Traditional professional investors--Asness calls them "quals"--search zealously for a handful of undervalued companies in which to invest. They interview management teams, evaluate corporate strategies, and analyze demand for products and services. AQR, like other quant firms, relies mostly on a roomful of powerful computers running proprietary models to evaluate reams of publicly available data. AQR never talks to management before investing. Asness and his partners were among the first to build a stock portfolio--and now a very successful business--by using computer models to combine two simple concepts: buying undervalued stocks (a strategy known as value investing) and betting against overvalued ones (which are called "momentum" stocks, referring to the tendency of securities that are rising in price to keep going up for a time, even when they're overvalued). Using a variety of metrics, the AQR models spit out the names of hundreds and hundreds of stocks that are undervalued (which the firm buys and holds) and hundreds more stocks that are over-valued (which they short, or bet will fall).
Asness explained the differences between quants and quals this way: "A qual digs very deeply into potential investments, but he can only do that with so many stocks, so he needs to have a relatively high level of conviction that he is right, since he's going to hold a pretty concentrated portfolio, say 10 or 20 stocks ... A qual needs to be careful about not making mistakes--one bad mistake in a 10-stock portfolio can get ugly!" He continued: "A quant, on the other hand, has the ability to study thousands of stocks at once, and thus can hold much more broadly diversified portfolios. Because quants hold so many stocks, ones that are even slightly misvalued may still make sense ... If you can find 500 stocks to bet on where each has a 51 percent chance of beating the market, then through diversification, the odds of your overall portfolio start to look pretty good."
Asness declined Goldman's invitation to invest in Facebook at a $50 billion valuation, which he considered excessive
AQR's September filing with the Securities and Exchange Commission shows that the firm owns stock in roughly 2,000 companies, from ADC Tele-communications to Zymo-genetics. "What a quant tries to do is spread their bets," he said. "You can still be dead wrong as a quant, but you're dead wrong if the average result doesn't hold. You should never be dead wrong because three stocks did the wrong thing." In a television interview recently, Asness said, "Diversification is famously called the only free lunch in finance. Some people ... don't fully believe in that. I do. And when you see a free lunch, the rational thing to do is eat it."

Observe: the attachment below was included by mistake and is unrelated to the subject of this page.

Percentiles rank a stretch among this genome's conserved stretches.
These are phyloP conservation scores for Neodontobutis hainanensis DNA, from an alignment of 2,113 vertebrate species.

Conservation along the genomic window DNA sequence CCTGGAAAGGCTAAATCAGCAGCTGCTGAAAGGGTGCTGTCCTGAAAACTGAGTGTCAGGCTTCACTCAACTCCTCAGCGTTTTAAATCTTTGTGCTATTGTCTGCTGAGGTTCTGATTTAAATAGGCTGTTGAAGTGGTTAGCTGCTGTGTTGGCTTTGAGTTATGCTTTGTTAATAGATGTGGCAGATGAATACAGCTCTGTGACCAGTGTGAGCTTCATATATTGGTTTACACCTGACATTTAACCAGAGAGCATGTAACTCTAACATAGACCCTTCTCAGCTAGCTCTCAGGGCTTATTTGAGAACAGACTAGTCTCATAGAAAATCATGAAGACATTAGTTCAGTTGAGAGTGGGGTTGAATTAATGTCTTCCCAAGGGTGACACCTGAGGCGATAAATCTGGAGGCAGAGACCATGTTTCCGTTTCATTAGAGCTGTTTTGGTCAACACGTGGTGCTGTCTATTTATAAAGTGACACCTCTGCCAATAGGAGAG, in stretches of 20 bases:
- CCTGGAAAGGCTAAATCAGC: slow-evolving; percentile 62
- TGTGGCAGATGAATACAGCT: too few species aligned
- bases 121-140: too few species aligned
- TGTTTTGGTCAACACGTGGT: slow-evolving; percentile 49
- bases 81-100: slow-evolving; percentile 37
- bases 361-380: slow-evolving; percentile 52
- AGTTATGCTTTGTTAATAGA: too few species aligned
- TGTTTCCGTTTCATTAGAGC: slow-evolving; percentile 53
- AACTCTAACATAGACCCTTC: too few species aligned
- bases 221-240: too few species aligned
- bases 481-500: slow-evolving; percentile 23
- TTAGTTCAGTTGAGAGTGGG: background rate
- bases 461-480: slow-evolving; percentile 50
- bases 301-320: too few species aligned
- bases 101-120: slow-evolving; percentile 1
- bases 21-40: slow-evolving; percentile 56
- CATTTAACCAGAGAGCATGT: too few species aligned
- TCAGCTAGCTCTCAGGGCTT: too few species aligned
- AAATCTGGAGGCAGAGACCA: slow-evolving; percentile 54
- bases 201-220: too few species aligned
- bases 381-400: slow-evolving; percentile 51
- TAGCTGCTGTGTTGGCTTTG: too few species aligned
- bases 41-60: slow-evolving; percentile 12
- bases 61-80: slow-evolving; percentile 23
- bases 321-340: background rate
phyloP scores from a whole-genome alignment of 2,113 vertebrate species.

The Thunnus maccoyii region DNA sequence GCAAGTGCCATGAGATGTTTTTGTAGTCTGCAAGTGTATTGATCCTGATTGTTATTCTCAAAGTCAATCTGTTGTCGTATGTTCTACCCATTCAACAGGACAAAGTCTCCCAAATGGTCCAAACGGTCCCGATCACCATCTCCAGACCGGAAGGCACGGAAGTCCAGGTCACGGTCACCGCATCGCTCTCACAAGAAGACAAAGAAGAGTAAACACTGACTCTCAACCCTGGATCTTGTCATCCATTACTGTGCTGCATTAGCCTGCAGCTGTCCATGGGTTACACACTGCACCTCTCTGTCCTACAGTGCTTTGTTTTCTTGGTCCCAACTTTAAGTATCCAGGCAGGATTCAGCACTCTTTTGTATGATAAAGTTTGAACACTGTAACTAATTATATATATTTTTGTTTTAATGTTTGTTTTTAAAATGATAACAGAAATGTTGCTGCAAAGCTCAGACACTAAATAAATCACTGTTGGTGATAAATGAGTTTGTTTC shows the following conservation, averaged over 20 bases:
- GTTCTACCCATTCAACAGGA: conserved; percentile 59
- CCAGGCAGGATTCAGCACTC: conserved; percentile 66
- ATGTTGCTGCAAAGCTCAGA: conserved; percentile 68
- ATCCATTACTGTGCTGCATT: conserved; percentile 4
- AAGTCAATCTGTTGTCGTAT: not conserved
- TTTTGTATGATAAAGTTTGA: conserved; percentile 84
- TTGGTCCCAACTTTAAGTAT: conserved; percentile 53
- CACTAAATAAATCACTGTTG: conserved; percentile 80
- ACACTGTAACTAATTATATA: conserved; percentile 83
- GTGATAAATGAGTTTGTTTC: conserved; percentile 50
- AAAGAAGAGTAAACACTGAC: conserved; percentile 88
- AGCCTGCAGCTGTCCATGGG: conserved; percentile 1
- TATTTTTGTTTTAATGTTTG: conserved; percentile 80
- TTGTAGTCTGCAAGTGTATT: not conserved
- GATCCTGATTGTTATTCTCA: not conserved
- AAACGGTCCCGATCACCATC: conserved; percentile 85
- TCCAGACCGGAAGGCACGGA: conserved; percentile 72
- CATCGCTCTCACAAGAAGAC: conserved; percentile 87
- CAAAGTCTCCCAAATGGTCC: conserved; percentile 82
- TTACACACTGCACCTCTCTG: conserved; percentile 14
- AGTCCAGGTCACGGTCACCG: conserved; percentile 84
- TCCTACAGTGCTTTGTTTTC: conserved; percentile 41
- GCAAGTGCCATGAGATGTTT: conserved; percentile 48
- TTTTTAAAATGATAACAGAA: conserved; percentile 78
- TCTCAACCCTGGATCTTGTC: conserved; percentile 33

In essence, AQR is betting that markets will revert to the mean, and that investors will act "rationally" once information about individual companies is fully digested. (As an example, he said he recently declined Goldman Sachs's invitation to invest in Facebook at a $50 billion valuation, which he considered excessive.)
Quants sometimes speak about having found the Holy Grail of investing, the ability to construct vast portfolios of stocks that are nearly perfectly hedged--bets on value on one side, bets against momentum on the other--and that they believe should be, over the long haul, relatively immune to the market's increasingly violent vicissitudes. Scott Patterson refers to this phenomenon as the belief that they have discovered "The Truth." "Quants will say, 'No, we don't believe anything like that.' But actually when you sit down with them over a couple drinks, they'll start talking like that," he explained. "It's this belief that it's all captured in mathematics and models."
While quant investing remains a relatively small part of the financial world--perhaps $500 billion now, according to eVestment Alliance, out of the tens of trillions of dollars invested worldwide--in their effect on professional investors, the quants punch well above their collective weight, because what they're doing is considered so cutting-edge. Firms like D. E. Shaw, Renaissance Technologies, and Barra attract waves of Ph.D.s eager to create models that might lead to the next great investing technology, and to personal fortunes. Other investors can't help but take notice and try to emulate them.
Next page: "Potentially devastating consequences"